The HST's data recording and playback systems will be extensively serviced. The current system consists of three Engineering/Science Tape Recorders (ESTRs), each with a capacity of about 1.2 gigabits, used to record and playback HST science and engineering telemetry. ESTR-1 has exhibited several tape-speed anomalies and ESTR-2 had experienced problems with reliability of track 2 recording. (Since the conference, ESTR-2 has suffered what appears to be a hard failure.) These anomalies, combined with the increased data demands during NICMOS and STIS operations, dictate an upgrade to the system. As of this writing, the plans are to replace ESTR-2 with a flight spare and ESTR-1 with a solid state recorder (SSR). The SSR is a prime example of a ``new-technology'' upgrade. It will have a 12-gigabit capacity and will offer the considerable operational advantages of simultaneous record and playback and simultaneous recording of science and engineering data to a single device.
HST has six gyroscopes, arranged in pairs called Rate Sensor Units (RSUs). Under normal operational conditions, four of the six gyros are configured to participate in the spacecraft's closed-loop pointing control system (PCU) by sensing and reporting vehicle accelerations. Four of the gyros (RSUs 2 and 3) were replaced on SM1 and RSU-1, as the oldest pair of gyros on-board, will be replaced with an identical unit in SM2 only if testing of RSU-1 prior to the mission returns negative results. As a result, while still appearing in the mission manifest, it may eventually be removed.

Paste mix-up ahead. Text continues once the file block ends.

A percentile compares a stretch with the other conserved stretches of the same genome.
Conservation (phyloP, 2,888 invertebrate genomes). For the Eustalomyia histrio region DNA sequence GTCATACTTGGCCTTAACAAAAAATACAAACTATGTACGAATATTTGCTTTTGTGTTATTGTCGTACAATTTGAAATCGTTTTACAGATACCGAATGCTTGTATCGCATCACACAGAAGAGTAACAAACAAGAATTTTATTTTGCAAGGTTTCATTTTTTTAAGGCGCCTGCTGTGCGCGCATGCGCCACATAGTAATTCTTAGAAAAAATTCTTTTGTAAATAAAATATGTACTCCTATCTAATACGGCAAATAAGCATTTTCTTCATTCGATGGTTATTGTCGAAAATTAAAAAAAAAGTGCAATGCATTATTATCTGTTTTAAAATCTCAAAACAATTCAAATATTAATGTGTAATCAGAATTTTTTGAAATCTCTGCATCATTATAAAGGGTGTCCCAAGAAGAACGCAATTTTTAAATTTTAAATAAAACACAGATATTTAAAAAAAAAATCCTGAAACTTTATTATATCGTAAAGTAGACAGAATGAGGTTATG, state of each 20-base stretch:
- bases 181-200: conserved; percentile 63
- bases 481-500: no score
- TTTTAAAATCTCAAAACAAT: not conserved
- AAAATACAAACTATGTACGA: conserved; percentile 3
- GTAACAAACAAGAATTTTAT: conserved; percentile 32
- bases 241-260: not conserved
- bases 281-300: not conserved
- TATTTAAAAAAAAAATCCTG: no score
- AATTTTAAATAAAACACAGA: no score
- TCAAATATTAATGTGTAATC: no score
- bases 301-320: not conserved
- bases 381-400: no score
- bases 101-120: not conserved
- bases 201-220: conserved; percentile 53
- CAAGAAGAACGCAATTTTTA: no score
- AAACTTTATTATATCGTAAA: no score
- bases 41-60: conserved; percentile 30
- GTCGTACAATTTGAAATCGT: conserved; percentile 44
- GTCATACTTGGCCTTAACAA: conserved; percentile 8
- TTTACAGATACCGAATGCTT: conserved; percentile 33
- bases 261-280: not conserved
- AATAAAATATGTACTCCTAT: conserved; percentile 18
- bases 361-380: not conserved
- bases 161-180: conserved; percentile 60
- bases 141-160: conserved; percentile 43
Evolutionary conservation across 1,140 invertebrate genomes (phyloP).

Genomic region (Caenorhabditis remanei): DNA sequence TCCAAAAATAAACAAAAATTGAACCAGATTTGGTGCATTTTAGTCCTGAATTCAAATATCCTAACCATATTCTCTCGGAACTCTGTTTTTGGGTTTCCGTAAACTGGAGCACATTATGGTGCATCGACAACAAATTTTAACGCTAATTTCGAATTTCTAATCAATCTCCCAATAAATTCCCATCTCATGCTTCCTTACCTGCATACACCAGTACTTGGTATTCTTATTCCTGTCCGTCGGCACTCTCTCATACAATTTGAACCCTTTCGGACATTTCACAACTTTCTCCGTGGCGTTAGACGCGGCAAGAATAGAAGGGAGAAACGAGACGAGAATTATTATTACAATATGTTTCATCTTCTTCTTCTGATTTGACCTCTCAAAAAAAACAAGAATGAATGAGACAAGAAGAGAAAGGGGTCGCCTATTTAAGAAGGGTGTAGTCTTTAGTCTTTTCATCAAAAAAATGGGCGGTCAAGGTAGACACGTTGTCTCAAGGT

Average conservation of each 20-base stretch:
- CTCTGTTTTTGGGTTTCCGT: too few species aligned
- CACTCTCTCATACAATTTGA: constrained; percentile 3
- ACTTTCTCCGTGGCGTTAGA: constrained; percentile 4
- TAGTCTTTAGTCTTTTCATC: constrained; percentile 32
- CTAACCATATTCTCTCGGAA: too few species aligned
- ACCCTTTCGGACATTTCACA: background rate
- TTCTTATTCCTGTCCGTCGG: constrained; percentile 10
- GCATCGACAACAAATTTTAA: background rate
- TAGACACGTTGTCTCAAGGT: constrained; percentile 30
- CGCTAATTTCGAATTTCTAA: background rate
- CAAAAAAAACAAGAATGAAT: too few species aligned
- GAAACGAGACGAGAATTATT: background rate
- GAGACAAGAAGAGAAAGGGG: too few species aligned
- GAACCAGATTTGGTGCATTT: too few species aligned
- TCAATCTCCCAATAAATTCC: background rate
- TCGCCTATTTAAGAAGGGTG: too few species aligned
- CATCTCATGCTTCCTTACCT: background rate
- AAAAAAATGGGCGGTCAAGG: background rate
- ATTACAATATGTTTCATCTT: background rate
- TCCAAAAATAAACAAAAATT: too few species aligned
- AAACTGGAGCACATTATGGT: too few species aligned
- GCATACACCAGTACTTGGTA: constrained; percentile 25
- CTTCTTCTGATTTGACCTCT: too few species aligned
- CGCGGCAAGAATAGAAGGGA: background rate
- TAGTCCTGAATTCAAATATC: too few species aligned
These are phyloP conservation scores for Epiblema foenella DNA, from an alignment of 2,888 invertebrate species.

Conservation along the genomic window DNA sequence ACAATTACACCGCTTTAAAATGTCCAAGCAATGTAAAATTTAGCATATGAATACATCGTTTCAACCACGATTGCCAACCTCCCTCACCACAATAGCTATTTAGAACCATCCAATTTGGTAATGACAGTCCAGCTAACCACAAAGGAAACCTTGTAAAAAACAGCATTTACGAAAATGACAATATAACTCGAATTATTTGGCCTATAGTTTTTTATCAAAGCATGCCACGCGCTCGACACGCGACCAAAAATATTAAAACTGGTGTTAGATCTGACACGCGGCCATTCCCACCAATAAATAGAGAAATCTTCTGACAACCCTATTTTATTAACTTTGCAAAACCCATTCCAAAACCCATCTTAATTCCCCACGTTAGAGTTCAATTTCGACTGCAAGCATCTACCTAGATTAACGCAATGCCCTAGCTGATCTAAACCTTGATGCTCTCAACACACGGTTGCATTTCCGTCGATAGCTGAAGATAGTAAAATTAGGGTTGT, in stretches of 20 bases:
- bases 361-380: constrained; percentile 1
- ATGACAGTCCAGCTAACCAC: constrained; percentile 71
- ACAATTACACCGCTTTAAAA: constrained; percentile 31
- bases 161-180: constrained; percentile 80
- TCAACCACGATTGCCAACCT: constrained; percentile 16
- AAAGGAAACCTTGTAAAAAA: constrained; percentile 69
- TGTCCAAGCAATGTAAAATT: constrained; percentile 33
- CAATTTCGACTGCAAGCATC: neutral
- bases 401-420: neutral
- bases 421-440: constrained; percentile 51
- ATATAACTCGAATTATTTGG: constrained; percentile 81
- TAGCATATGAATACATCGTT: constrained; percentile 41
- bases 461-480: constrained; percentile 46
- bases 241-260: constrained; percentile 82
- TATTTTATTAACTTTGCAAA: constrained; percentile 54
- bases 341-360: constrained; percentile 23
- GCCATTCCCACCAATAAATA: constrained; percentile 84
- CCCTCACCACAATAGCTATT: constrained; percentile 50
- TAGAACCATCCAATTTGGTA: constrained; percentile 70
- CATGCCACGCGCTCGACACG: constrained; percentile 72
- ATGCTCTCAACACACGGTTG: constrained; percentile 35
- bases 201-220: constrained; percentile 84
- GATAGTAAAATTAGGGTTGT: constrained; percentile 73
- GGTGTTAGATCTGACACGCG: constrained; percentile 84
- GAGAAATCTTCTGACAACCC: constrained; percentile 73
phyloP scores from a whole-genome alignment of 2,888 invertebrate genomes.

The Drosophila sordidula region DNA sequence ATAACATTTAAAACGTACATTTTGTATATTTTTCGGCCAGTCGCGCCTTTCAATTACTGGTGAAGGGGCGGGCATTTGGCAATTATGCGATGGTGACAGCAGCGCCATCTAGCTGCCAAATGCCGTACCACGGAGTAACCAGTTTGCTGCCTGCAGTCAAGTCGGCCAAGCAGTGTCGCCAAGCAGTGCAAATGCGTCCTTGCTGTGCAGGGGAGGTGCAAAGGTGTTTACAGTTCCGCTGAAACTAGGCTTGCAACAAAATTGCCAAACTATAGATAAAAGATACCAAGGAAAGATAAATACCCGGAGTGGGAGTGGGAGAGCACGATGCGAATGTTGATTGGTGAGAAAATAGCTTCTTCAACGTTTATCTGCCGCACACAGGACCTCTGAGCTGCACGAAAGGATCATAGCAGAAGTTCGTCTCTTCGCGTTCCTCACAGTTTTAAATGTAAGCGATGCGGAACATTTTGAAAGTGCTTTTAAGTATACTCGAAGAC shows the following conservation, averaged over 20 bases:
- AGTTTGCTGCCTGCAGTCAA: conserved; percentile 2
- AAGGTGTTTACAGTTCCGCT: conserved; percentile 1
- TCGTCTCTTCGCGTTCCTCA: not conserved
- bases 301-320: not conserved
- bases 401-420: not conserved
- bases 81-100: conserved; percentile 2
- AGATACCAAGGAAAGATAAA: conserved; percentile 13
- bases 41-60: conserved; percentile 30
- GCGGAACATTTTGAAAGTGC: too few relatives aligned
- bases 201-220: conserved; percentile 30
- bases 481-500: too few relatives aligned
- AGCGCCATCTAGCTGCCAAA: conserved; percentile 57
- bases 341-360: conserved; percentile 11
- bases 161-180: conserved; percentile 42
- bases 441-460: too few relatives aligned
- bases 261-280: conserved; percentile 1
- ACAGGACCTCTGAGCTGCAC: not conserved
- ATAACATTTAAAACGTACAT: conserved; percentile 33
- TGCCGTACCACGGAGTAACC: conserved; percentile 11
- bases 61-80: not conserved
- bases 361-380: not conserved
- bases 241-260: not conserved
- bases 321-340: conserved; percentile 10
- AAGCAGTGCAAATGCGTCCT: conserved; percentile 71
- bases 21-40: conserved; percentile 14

Finally, the Solar Array Drive Electronics No. 2 (SADE-2) will be replaced by the original SADE-1 unit, removed during SM1 and refurbished with heat sinks to prevent the recurrence of problems it experienced on orbit.
SM2, as currently planned, is a ten-day mission with a seven-person crew, and a launch scheduled early on 13 February 1997. A little less than two days after launch, the HST will be configured for capture while the Space Shuttle approaches for rendezvous, capture, and berthing. On flight day 4, the astronauts will begin the first of four scheduled six-hour extra-vehicular activities (EVAs), one per day, during which they exit to the Shuttle bay to go about the work of HST refurbishment. The first EVA is dedicated to the installation of both STIS and NICMOS, in that order. (Note that these activities include the removal of the GHRS and FOS during the same EVA.) The second EVA includes, among other things, the installation of the new FGS, thereby achieving the highest-priority mission items within the first two EVA periods. The other ORUs are to be installed in the remaining part of EVA 2 and in EVAs 3 and 4. As a result, all refurbishments are scheduled for completion by the end of flight day seven. The next day, HST is unberthed and, after the aperture door is re-opened, is released and separated from the Shuttle. NASA's Goddard Space Flight Center (GSFC) re-establishes control of the observatory while the Shuttle stays aloft for two more days, de-orbiting and landing about ten full days after launch. The mission thus designed allows for one contingency EVA and one deployment contingency. Figure 1 depicts NASA's current version (as of January 19, 1996) of SM2's proposed EVA scenario. It should be noted that this scenario is subject to change, as conditions warrant, between now and launch.
Figure: Proposed HST SM-2 EVA Scenario as of 19 January 1996.